Since there were nine adult Bahá’ís on Terceira Island, on Ridvan, April 21, 1958 they automatically became the first Local Spiritual Assembly of the Azores.  In secret ballot, Mr. Nolen was elected Chairman S/Sgt. Wallace Vice-Chairman, Mrs. Kerns Treasurer, and Mrs. Nolen Secretary.  At this time committees were formed, volunteers for the different committees were: Teaching Commitee, S/Sgt. Wallace, Mr. Kerns, and S/Sgt. Sperling – they in turn elected S/Sgt. Wallace Chairman. The Feast Committee, a committee of one, was Mrs. Plummer.  The Archives Committe volunteeres were Mr. Kerns and Sgt. Sperling – as there only two members, no chairman was elected.  A photograph of the L.S.A. was sent to the Bahá’í News in Willmette Illinois. It appeared in the September issue (No. 331, p.119), Bahá’í year 115 (1958).

 

            In August 1958, M/Sgt. Lawrence Reynolds from Washington, D.C., and stationed at the base, declared and became a Bahá’í, thus bringing the roll call of members to ten, creating a community which the L.S.A. reported to at each Nineteen Day Feast.

 

At this time there were just a few Portuguese Nationals studying the Faith.Two of these were Mr. Edmundo Cabral and Mr. Emberto Goncalves, of Praia da Victoria.  Mr. Cabral became interested in the Faith through his contact with the Kerns, while Mr. Goncalves became interested through his contact with the Nolens.  For several months studies were held at the home of the Nolens, and finally after five years of work and prayer by those two beloved Knights of Bahá’u’lláh, the Nolens’ ceaseless work and prayers bore fruit, for on the lst of December 1958, both Mr.Goncalves and Mr. Cabral declared their belief in the Bahá’í Faith. And on the 6th of December they signed their Bahá’í Declaration cards and were accepted by the L.S.A. of Terceira, becoming the first Portuguese believers of the Azores Islands.  Future generations shall always remember and be extremely grateful to those four souls, the pioneers, the Nolens, who sacrificed so much in bringing the Faith of Bahá’u’lláh to the Azores Islands, and those two searching souls, Emberto Goncalves and Edmundo Cabral and the first Portuguese to accept Bahá’u’lláh. Although this is the end of this report for the Archives for the year (Bahá’í year 115 and part of 116) it is really the beginning.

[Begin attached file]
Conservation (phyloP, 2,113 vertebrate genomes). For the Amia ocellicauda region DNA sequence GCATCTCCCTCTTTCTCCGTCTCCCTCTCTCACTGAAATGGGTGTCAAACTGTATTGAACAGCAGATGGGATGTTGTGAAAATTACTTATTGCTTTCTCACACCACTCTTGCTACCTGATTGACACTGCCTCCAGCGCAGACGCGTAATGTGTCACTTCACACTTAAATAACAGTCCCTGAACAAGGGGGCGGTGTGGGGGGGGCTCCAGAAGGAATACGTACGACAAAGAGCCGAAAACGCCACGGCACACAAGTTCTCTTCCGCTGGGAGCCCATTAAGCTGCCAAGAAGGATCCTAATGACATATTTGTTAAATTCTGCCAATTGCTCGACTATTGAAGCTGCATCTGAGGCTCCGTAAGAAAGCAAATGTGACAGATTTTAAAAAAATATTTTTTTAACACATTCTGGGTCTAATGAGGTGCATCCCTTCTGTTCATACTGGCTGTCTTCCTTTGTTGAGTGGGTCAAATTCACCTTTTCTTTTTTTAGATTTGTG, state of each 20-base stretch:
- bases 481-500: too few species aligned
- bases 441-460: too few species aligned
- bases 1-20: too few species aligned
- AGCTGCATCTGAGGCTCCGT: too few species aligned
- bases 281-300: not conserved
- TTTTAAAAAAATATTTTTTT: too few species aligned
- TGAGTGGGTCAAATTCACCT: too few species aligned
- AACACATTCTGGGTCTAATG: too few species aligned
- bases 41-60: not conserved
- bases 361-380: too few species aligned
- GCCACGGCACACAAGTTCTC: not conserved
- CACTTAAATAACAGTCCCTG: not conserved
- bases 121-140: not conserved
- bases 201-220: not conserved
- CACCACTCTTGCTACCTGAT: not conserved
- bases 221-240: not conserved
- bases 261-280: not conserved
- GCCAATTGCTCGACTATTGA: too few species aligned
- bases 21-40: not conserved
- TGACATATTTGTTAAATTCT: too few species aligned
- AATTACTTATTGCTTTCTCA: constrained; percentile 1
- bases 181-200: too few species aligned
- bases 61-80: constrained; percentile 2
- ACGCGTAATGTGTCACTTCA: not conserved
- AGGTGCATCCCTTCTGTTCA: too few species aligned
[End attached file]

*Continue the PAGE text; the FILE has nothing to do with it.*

Prepared by Archives Committee members:

Emberto Goncalves

Jack Kerns

S/Sgt. C.R. Sperling

Edmundo Cabral

 

 

Lois and Richard Nolen are buried beside one another in Pierce County, Washington.